Zooming into the Past                          



M O G A D I S H U   C I V I L   W A R S




Zooming into the 1990s interviews and statements, given by the spokespersons and leaders of Somali factions, enables us to prove that clan-animosity account of the Somali civil war has not been given the scholarly attention that its magnitude warrants, even after sixteen years of clan-warfare.  This clan-animosity feeling can in fact be derived from faction joint communiqué and statements; and therefore, posting selections of these public relation statements should be a matter of concern to all Somalis – particularly, to those who are in the field of Somali Studies.


After all, clan factionalism disguised in English acronyms (formed from three or four initial letters which include the sacrosanct letter “S”) are now facts of life for Somalis.  The words and deeds of the turbulent faction followers have ordained to presuppose that faction spokespersons assumed a monumental role in fuelling clan-hatred.  As a result of that, the Forum rushes in to investigate and share with you excerpts of faction communiqués, hoping to find solutions to the current tragic political situation in Somalia.  From our perspective, these selections are indeed those that Western scholars/(Somalists) most neglected, or could offer hints to the causes of the civil war.



M A R C H    1 9 9 0 s


Somali gunmen drive through the streets of Mogadishu




A young Somali smokes and holds a weapon as he and his friends sit on a car


Children pulling a donkey cart watch a carload full of armed militiamen pass through the streets of Mogadishu










By Richard Meyer


March 01, 1994


ABOUT $2 BILLION HAS BEEN SPENT TRYING TO rescue Somalia from itself. That's more than the country's 1988 GDP. Last year the United Nations was pouring over $2 million a day into the country. U.S. taxpayers were spending another $2.5 million a day to support our troop presence there.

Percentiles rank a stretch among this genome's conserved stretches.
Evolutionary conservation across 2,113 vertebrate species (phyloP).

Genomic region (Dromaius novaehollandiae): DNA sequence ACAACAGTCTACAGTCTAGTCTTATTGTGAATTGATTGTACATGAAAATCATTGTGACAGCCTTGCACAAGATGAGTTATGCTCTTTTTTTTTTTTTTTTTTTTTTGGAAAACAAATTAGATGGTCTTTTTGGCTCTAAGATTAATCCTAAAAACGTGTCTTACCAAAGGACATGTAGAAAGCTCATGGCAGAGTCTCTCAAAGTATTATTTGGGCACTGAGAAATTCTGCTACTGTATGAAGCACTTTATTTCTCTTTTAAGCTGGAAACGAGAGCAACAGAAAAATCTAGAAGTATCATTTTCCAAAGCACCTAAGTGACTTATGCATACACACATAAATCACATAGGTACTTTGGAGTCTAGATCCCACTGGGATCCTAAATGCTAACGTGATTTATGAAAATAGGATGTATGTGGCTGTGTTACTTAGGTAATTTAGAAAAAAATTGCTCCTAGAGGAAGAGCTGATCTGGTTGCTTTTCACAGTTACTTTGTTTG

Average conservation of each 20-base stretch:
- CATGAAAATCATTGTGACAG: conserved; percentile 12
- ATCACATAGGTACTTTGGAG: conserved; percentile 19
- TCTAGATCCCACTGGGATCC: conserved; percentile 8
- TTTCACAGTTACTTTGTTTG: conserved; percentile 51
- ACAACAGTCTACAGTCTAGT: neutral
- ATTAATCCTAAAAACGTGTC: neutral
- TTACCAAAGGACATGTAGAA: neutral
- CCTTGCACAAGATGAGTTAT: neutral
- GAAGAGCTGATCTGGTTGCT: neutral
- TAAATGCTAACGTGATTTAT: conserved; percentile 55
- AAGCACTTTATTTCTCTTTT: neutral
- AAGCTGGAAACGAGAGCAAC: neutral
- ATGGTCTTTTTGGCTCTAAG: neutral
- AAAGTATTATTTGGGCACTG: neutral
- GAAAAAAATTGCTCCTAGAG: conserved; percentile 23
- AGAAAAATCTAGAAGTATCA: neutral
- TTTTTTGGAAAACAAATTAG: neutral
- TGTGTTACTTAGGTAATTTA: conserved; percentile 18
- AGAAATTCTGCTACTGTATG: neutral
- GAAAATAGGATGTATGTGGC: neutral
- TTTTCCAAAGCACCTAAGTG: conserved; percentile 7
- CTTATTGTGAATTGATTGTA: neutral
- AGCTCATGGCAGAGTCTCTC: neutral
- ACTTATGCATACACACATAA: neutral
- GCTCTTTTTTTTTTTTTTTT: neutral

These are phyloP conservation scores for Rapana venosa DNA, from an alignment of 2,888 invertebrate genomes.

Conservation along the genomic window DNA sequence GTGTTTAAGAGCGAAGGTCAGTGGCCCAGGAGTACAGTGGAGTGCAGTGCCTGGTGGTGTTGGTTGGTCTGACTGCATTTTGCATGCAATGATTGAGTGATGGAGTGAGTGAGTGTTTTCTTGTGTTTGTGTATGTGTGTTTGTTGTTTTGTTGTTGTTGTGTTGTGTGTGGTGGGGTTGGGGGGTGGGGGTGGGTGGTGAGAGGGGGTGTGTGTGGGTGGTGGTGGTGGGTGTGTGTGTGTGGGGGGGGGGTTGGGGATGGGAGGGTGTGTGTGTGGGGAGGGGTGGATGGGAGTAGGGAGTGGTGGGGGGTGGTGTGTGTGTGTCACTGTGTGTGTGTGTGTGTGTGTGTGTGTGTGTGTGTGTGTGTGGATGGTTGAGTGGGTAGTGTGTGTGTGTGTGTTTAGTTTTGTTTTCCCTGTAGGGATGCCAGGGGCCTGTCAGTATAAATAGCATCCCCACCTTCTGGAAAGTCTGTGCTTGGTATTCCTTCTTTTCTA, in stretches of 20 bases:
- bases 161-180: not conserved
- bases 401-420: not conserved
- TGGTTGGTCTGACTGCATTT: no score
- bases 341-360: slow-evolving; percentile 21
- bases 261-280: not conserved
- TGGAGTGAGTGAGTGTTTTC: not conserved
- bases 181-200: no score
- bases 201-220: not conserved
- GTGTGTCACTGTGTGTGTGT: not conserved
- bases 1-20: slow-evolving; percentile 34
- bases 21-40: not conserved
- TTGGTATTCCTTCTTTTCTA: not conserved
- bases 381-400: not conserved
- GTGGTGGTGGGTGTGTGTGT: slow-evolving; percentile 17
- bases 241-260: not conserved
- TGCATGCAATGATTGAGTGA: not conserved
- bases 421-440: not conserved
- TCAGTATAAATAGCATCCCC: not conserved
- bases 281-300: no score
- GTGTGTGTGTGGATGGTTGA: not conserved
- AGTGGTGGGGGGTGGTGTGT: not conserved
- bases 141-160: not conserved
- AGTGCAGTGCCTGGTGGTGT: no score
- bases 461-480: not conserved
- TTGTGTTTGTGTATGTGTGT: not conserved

And what do U.S. taxpayers have to show for it now that the troops are coming home? Somalia is a mess. There is no authority beyond what a gun or a clan provides. Economic activity is minimal. The biggest business is the U.N., followed probably by trade in kat, the narcotic of local favor.


To put it in blunt business terms, the two-year turnaround effort has left Somalia Inc. with inept and disaffected management, no capital and crippling labor troubles. Stockholders are bailing out and the board of directors can't seem to take any effective action.


"We are like a consortium of investors," says a senior U.N. official. "How many quarters can we continue in the red without getting out? How long are we going to hurt and bleed?"


Viewed from a helicopter, Mogadishu still has a "Road Warrior" quality to it. Armed caravans leave clouds of dust behind them as they make their way through a hostile desert. It is hard to tell exactly what is going on below: Are the people rebuilding their country or tearing it down again?


Whiplashed by the sight of starving babies one minute and murdered Marines the next, most Americans are not sure if we should be feeding the Somalis or shooting them.


Those close to the situation don't have a much better perspective. If the mortar fire or the hot dusty weather doesn't wear down the enthusiastic peacekeeper, the U.N. bureaucracy certainly will. U.N. workers complain about their mission, each other and, most of all, the Somalis. Some of the architects of world harmony seem downright racist. The Somalis can't be misted or are unable to govern themselves, they say. Darwinism as policy is now all the rage... again.